Just finished giving Ess a bath and putting her to bed. Her adorable, beautiful pink cheeks were sweating a bit at the playground this evening, as it is in the 80s and quite humid. Not much wind. She ran and ran and we walked behind her, steering her out of harms way and keeping her from the things for which she wasn’t yet ready. Now, the sun is setting on this summer evening, one of the longest of the year, and I sit out on the patio, watching the sun set, next to our tomato plants, herbs, and kale. Everything around me is growing and alive and I love moments like this because I can actually convince myself that all the trouble of maintaining all of our stuff and our finances, all that stuff I trouble myself with isn’t what is important. This perspective above the forest doesn’t last long until I fall back to be blinded by the trees. Weekdays seem to be more foresty, weekends more elevated.
It’s a tightly knit community in the dental world, so it wasn’t long until I found out that one of the orthodontists to whom I refer, the one who treated my bite when I was younger, one of those adults who was present, though just in the periphery, of both my adolescence and early adulthood, suddenly passed away. He was 59. Pancreatic cancer. And these things come in clumps: Mykala just buried her grandma Irene. And I loaded up Daring Fireball and right there, pancreatic cancer took someone’s wife. She was 36.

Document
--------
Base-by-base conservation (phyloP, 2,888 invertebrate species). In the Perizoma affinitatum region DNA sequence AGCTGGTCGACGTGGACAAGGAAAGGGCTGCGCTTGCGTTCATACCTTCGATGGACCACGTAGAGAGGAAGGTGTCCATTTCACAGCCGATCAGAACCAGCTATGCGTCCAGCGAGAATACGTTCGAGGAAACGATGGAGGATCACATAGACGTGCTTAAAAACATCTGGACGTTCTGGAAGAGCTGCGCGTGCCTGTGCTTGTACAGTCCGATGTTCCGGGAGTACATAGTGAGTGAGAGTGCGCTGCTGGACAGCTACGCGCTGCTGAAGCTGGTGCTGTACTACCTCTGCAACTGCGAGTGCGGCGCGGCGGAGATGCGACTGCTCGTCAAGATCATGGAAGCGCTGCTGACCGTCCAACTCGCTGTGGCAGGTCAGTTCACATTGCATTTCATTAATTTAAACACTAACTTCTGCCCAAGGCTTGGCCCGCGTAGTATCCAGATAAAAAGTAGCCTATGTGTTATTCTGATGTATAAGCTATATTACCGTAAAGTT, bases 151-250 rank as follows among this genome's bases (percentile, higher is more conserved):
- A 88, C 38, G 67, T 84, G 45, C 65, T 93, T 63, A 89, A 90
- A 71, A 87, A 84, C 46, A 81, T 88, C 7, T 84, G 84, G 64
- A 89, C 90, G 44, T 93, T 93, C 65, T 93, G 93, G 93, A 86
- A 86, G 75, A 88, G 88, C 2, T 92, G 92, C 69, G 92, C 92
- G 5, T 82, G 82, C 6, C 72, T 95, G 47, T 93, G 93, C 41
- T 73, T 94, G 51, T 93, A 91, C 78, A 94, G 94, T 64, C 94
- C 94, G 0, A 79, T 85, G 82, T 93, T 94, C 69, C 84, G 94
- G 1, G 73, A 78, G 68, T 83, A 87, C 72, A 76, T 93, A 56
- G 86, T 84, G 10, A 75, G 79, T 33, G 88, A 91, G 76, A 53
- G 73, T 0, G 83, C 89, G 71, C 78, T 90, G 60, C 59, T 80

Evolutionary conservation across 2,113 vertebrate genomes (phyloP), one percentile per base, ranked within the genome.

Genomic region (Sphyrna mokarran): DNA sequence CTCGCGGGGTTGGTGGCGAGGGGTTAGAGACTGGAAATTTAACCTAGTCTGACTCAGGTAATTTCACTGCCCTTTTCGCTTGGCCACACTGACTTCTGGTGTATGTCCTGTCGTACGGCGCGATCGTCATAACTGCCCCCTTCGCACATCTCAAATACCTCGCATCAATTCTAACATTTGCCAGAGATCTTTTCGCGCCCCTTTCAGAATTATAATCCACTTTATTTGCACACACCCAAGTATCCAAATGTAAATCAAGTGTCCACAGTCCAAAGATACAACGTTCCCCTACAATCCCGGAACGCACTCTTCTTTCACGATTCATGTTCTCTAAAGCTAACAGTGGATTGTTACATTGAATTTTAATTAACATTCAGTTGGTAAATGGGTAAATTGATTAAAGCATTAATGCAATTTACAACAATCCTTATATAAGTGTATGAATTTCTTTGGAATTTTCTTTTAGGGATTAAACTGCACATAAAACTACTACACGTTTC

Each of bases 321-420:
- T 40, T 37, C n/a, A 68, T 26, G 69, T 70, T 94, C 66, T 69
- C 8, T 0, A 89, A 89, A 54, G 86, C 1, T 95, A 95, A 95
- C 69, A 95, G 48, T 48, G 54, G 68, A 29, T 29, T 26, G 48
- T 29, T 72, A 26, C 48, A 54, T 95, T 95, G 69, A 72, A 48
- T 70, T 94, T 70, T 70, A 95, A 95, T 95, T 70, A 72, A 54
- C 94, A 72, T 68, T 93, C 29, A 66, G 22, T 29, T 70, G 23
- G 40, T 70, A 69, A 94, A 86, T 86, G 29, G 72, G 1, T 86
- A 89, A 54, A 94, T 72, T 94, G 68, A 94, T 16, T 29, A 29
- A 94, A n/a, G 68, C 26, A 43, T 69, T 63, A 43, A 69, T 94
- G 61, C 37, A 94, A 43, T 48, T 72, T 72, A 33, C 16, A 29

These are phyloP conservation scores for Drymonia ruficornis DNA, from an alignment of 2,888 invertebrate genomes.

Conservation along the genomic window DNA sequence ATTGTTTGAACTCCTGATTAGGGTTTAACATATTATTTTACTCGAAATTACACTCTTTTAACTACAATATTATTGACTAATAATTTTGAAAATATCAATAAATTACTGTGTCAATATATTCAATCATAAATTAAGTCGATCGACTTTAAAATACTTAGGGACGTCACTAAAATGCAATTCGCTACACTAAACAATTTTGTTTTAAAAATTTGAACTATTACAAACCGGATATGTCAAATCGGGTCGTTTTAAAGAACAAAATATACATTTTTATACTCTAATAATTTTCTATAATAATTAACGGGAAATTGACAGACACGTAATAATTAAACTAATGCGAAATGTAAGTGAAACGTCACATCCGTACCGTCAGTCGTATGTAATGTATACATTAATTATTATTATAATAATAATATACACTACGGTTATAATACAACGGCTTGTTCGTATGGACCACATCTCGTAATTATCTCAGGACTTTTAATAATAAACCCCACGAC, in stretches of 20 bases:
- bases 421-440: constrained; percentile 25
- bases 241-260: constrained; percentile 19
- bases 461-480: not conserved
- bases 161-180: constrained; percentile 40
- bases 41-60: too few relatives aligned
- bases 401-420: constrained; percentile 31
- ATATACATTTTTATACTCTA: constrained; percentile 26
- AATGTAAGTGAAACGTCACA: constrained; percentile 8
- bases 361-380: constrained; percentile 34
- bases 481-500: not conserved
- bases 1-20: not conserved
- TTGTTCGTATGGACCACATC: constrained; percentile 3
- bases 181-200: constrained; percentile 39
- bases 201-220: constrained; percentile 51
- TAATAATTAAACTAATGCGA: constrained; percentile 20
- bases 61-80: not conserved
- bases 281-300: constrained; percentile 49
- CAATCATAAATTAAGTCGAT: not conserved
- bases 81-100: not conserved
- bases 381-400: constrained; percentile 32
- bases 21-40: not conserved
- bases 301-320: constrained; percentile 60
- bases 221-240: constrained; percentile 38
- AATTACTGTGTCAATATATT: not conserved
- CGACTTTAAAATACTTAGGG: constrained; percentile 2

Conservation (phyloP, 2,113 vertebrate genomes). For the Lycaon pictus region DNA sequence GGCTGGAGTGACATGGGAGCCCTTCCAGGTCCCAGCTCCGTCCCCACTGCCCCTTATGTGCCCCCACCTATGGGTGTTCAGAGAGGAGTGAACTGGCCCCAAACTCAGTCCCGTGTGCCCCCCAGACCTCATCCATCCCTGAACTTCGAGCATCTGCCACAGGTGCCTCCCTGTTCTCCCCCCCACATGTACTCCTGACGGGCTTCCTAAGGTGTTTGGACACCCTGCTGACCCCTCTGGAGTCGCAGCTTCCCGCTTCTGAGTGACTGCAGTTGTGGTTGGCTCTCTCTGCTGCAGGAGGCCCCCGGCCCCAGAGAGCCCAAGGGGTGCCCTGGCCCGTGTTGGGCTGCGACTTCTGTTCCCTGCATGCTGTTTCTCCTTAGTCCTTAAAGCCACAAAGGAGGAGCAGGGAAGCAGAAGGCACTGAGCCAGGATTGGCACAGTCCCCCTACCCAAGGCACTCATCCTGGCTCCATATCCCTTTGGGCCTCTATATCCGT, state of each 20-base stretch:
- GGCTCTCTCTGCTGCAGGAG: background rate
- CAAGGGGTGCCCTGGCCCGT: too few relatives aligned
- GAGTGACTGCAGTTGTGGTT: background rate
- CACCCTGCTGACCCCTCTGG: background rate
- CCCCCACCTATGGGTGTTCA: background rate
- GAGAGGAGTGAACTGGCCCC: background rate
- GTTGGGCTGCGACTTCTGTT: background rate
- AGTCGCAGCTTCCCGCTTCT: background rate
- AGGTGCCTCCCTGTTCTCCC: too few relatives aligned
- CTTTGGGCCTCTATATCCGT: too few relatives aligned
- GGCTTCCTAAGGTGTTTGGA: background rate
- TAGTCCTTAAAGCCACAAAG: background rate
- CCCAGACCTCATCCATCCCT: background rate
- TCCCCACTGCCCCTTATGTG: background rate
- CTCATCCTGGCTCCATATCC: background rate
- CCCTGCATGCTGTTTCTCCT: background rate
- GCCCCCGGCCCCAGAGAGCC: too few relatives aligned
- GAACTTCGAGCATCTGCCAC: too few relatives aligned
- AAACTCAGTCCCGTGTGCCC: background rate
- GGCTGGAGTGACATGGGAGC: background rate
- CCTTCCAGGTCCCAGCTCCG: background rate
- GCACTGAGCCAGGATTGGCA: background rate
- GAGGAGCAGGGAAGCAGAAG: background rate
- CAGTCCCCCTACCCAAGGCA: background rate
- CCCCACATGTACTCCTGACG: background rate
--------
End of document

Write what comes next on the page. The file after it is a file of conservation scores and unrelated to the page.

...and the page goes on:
I don’t know, I just can’t make any sense of any of it. Free will. Do we have it? Do we exist in any way after we die? What am I doing here? Religion just utterly falls down for me with these questions. Everyone standing around at Irene’s funerary service saying she’s in a better place. It’s too simple, too sure, too clear-cut, too… dismissive of this huge, impossible mystery. What if it is Occam’s Razor? That the simplest explanation… that all my memories, all my life, all my hopes, everything that makes me me, disappears when I stop breathing, what if that’s it? Then what the hell am I doing each day? Paying back loans? So I can do what? A blink-and-you-miss-it existence. I see those folks, two generations behind me, feeling like their years are dragging on, ready to be done. To me, life feels like it stretches ahead so far, AND it feels like nothing at all. It is nothing at all. Billions of years of the universe and then another little blip of a human. Sitting there, hopelessly occupied by minutia, distracted by entertainment, troubling with trifles, while the galaxy expands, the stars turn, and the indifferent universe carries on.